But at last Christ departed from Jesus, and that then Jesus suffered and rose again, while Christ remained impassible, inasmuch as he was a spiritual being" (1.26.1). How could it be that the Fourth Gospel was at one time in its history regarded as the product of an Egyptian-trained gnostic, and at another time in its history regarded as composed for the very purpose of attacking this same gnostic?Irenaeus stated that the purpose of John at Ephesus was as follows: by the proclamation of the Gospel, to remove that error which by Cerinthus had been disseminated among men, and a long time previously by those termed Nicolaitans, who are an offset of that 'knowledge' [gnosis] falsely so called, that he might confound them, and persuade them that there is but one God, who made all things by His Word; and not, as they allege, that the Creator was one, but the Father and the Lord another; and that the Son of the Creator was, forsooth, one, but the Christ from above another (3.11.1) Helms argues: "So the gospel attributed, late in the second century, to John at Ephesus was viewed as an anti-gnostic, anti-Cerinthean work. It has been recently argued that portions of chaps.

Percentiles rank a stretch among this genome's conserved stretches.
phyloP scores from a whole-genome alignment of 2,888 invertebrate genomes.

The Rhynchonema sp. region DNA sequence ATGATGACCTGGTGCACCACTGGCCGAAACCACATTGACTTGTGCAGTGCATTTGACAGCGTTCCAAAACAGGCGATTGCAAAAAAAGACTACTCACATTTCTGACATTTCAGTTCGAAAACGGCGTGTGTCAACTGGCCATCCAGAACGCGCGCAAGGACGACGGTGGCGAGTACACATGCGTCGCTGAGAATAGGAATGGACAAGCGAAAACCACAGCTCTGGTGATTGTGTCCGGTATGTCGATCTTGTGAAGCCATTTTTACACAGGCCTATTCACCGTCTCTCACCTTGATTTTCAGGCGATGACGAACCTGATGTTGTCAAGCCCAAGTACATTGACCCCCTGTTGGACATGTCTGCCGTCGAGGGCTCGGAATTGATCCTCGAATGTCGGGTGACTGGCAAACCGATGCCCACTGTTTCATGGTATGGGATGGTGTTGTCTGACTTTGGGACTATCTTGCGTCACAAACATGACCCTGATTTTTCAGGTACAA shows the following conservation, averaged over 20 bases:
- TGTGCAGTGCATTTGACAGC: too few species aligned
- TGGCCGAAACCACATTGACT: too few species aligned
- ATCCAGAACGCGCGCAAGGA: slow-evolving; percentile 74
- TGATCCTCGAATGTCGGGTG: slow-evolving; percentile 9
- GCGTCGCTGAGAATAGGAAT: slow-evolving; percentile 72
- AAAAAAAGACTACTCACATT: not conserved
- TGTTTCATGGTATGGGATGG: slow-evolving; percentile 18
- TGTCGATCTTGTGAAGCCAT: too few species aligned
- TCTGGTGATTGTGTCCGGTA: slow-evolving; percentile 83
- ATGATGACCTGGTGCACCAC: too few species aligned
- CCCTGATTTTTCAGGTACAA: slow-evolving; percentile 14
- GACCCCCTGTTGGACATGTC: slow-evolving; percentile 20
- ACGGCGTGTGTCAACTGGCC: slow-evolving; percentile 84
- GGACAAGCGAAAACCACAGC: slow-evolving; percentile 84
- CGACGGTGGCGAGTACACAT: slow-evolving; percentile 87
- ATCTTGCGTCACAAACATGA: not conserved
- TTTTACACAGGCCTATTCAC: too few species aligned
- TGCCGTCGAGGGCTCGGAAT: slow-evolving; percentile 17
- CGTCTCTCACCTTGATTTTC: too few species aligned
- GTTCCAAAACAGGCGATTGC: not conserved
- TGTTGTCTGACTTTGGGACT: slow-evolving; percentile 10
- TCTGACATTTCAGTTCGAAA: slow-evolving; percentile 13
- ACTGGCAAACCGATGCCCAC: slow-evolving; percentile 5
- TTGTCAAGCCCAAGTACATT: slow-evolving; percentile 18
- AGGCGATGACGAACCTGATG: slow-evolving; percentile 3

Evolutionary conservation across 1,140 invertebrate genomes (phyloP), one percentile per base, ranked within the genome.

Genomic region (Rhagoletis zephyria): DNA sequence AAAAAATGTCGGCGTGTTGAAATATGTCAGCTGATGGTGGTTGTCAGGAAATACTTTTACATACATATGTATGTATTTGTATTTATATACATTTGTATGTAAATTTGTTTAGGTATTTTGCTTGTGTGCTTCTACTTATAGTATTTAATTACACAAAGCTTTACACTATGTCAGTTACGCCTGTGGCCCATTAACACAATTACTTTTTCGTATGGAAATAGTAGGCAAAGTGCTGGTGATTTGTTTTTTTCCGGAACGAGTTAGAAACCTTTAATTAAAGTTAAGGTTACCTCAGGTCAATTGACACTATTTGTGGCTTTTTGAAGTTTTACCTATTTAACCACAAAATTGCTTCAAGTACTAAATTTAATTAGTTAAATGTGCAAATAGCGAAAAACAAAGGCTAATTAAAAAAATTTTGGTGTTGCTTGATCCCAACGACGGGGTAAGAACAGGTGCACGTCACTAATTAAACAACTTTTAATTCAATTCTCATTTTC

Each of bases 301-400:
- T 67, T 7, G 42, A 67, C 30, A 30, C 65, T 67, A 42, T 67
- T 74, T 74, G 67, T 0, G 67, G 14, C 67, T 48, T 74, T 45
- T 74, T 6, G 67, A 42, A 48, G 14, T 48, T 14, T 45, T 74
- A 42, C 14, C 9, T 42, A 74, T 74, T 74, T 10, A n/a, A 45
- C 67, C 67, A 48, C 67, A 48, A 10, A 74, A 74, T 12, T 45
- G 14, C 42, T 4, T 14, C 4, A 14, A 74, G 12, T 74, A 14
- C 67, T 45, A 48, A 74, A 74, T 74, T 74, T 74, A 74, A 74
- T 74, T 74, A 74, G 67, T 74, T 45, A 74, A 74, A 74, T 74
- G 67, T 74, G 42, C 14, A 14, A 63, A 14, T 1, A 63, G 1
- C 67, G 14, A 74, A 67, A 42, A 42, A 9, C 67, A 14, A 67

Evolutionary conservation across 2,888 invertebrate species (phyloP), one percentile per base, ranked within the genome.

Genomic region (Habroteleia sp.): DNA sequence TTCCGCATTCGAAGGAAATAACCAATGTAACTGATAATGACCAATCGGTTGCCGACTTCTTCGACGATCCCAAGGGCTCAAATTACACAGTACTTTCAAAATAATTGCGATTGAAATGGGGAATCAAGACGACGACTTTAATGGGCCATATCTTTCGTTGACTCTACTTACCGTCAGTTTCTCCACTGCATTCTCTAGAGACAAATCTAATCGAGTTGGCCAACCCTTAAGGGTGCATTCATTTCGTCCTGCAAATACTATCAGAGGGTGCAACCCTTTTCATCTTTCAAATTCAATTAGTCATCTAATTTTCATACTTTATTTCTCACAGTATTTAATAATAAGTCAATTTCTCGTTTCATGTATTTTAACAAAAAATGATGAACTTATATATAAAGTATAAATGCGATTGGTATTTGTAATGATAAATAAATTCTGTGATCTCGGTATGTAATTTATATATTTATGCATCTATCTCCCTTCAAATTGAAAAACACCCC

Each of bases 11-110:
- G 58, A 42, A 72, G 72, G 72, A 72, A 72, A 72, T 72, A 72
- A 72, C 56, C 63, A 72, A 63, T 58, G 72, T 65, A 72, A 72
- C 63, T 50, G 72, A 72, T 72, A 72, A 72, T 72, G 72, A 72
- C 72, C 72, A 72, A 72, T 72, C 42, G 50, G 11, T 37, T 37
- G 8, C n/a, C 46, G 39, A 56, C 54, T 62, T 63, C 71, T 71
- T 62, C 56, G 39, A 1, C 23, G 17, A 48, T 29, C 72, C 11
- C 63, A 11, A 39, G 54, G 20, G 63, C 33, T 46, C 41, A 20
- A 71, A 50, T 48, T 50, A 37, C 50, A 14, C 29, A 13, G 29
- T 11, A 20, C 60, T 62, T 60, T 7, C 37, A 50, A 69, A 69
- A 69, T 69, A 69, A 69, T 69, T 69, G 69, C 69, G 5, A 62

The external evidence fixes the terminus ad quem for the Gospel of John. 180), and Tatian included the Gospel of John in his harmony (c. The Gospel of John is also mentioned in the Muratorian Canon (c. Thus one of the basic features of the institution scenes in the synoptics is missing.
Furthermore, there is no account of the baptism of Jesus, and there is confusion about whether or not Jesus practiced baptism (compare and 4:2).
929) Kysar states: "The passages which seem to address the sacraments are sometimes thought to be redactional.
Some maintain that 'water and' in 3:5 and the discourse in -59 are insertions of a later hand by one interested in strengthening the explicit sacramental teachings of the gospel.
Most would argue that the passage attempts to present Christ as the replacement of the Temple that has been destroyed." (p.
918) Note also the irony of : "If we let him go on like this, everyone will believe in him, and then the Romans will come and take away both our place [i.e.
He admits that many accept that John - 'The Word became flesh' - was 'added by the redactor as an attack on the opponents of I John' (1979, 109) but continues to write as if there were no revision of the Fourth Gospel. Cerinthus was "educated in the wisdom of the Egyptians, taught that the world was not made by a primary God, but by a certain Power far separated from him...
Helms states, "we need to note that part of the purpose of Irenaeus was to attack the teachings of Cerinthus, a gnostic Christian teacher who lived in Ephesus at the end of the first century" (op. Moreover, after [Jesus'] baptism, Christ descended upon him in the form of a dove from the Supreme Ruler, and that then he proclaimed the unknown Father, and performed miracles.
temple] and our nation." Finally, there is no mention of the Sadducees, which reflects post-70 Judaism.